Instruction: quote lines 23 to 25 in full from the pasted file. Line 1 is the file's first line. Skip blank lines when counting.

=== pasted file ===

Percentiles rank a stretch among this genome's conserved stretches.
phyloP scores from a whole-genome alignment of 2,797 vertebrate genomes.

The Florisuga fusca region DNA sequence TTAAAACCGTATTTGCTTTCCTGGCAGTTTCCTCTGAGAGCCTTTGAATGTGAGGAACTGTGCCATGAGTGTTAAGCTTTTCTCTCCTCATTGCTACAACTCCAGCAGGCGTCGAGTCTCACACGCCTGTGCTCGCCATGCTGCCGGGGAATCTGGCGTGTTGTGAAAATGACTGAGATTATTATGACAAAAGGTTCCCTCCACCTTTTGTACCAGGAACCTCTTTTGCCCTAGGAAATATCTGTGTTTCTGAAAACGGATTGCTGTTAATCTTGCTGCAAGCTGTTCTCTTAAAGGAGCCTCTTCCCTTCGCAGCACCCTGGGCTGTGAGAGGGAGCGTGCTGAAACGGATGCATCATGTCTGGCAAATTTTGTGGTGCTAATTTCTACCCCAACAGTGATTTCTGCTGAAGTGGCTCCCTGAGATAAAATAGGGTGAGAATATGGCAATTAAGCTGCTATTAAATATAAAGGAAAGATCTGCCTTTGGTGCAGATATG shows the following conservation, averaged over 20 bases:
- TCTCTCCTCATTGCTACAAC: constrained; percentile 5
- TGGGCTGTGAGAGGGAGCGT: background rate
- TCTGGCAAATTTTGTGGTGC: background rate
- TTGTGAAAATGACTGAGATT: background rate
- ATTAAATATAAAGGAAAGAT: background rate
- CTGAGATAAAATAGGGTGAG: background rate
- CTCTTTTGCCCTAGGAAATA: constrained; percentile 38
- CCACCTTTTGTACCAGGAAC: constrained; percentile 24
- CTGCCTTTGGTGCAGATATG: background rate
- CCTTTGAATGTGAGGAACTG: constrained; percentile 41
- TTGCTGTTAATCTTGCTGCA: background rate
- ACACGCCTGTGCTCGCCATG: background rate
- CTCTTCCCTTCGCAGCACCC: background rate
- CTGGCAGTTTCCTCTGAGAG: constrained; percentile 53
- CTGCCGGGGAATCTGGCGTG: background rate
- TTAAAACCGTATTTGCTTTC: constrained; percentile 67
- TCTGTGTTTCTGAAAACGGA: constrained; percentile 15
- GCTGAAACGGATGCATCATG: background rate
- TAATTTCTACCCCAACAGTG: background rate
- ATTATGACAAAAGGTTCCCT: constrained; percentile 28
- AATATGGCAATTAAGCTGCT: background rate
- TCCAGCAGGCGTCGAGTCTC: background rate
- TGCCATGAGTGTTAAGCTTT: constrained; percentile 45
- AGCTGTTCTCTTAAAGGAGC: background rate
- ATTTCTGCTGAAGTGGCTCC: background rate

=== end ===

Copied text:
- ATTATGACAAAAGGTTCCCT: constrained; percentile 28
- AATATGGCAATTAAGCTGCT: background rate
- TCCAGCAGGCGTCGAGTCTC: background rate